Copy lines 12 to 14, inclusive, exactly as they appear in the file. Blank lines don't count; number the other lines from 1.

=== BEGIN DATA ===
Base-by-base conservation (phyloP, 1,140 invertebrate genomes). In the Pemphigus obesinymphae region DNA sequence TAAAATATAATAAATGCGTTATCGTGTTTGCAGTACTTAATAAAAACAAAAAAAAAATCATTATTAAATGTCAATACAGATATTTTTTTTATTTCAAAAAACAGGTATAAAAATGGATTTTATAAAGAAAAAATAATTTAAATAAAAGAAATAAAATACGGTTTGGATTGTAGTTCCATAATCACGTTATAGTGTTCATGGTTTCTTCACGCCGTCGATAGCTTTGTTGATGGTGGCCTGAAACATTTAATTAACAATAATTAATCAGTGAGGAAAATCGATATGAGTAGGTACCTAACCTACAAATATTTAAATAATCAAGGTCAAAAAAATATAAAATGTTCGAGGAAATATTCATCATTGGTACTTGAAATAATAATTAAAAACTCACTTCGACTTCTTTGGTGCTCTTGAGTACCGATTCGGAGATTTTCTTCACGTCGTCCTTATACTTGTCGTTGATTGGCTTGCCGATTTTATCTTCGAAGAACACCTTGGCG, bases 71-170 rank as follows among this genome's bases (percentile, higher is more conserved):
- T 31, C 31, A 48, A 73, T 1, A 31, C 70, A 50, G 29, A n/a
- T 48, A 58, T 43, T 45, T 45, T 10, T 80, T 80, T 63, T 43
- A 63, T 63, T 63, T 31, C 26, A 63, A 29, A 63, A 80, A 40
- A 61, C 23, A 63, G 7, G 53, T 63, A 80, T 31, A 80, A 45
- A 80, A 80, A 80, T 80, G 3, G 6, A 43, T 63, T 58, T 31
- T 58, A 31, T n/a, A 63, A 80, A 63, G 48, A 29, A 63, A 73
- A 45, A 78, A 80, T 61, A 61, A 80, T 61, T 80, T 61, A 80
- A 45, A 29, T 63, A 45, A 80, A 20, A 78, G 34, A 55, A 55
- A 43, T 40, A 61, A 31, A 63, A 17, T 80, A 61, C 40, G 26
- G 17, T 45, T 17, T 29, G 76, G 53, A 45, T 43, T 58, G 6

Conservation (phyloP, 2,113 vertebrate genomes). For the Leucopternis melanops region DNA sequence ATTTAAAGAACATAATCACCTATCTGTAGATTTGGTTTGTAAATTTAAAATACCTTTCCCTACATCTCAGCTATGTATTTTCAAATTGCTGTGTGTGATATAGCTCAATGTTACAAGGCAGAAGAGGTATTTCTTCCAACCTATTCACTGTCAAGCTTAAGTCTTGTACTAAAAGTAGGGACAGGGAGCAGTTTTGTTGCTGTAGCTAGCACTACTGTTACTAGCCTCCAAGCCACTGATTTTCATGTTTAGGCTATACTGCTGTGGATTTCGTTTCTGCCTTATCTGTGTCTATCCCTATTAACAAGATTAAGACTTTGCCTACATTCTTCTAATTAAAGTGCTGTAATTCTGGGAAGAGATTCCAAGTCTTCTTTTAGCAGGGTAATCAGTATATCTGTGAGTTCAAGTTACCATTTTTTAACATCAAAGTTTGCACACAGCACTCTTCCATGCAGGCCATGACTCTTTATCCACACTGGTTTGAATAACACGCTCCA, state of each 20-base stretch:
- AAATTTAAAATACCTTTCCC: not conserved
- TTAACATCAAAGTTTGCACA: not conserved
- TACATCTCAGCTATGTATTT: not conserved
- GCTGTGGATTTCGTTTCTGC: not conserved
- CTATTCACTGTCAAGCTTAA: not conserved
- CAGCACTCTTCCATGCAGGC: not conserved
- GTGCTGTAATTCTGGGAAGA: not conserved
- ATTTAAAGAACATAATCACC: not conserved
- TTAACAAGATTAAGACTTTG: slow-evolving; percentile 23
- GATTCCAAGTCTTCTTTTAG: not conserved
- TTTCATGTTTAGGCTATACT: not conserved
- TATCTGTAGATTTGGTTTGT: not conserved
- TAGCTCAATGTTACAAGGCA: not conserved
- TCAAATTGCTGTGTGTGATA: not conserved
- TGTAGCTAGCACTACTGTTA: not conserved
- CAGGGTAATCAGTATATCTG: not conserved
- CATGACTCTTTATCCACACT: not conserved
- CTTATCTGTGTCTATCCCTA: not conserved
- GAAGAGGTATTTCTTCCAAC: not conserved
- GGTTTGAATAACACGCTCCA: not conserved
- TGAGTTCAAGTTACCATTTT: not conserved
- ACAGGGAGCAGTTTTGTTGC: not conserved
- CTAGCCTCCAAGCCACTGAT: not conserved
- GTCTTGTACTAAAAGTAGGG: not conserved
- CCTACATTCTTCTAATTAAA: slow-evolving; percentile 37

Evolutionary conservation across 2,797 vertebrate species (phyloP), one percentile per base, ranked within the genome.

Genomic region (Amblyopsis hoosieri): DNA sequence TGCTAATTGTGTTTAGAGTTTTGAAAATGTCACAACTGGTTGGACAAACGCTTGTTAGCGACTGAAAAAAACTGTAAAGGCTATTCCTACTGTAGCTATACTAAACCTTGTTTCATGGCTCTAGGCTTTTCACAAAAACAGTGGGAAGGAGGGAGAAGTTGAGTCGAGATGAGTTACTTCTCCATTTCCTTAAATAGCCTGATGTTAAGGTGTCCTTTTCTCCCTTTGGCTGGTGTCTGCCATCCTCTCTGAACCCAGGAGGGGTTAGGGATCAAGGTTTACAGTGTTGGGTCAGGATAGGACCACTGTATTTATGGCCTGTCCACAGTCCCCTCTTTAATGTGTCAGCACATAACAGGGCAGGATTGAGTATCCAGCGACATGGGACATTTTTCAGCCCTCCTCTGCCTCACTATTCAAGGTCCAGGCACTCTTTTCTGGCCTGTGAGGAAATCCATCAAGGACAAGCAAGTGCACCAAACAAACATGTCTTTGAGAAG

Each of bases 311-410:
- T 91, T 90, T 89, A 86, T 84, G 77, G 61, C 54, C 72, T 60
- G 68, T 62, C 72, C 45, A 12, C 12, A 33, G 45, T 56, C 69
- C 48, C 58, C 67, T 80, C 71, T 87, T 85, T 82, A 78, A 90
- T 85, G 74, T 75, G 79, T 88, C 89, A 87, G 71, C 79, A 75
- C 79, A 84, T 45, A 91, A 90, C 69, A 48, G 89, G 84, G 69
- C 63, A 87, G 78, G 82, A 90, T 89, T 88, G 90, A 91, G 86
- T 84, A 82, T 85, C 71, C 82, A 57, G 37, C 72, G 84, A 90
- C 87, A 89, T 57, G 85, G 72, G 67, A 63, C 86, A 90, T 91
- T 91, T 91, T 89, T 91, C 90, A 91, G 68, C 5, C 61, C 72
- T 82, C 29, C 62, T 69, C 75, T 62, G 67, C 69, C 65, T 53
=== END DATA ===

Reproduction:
Conservation (phyloP, 2,113 vertebrate genomes). For the Leucopternis melanops region DNA sequence ATTTAAAGAACATAATCACCTATCTGTAGATTTGGTTTGTAAATTTAAAATACCTTTCCCTACATCTCAGCTATGTATTTTCAAATTGCTGTGTGTGATATAGCTCAATGTTACAAGGCAGAAGAGGTATTTCTTCCAACCTATTCACTGTCAAGCTTAAGTCTTGTACTAAAAGTAGGGACAGGGAGCAGTTTTGTTGCTGTAGCTAGCACTACTGTTACTAGCCTCCAAGCCACTGATTTTCATGTTTAGGCTATACTGCTGTGGATTTCGTTTCTGCCTTATCTGTGTCTATCCCTATTAACAAGATTAAGACTTTGCCTACATTCTTCTAATTAAAGTGCTGTAATTCTGGGAAGAGATTCCAAGTCTTCTTTTAGCAGGGTAATCAGTATATCTGTGAGTTCAAGTTACCATTTTTTAACATCAAAGTTTGCACACAGCACTCTTCCATGCAGGCCATGACTCTTTATCCACACTGGTTTGAATAACACGCTCCA, state of each 20-base stretch:
- AAATTTAAAATACCTTTCCC: not conserved
- TTAACATCAAAGTTTGCACA: not conserved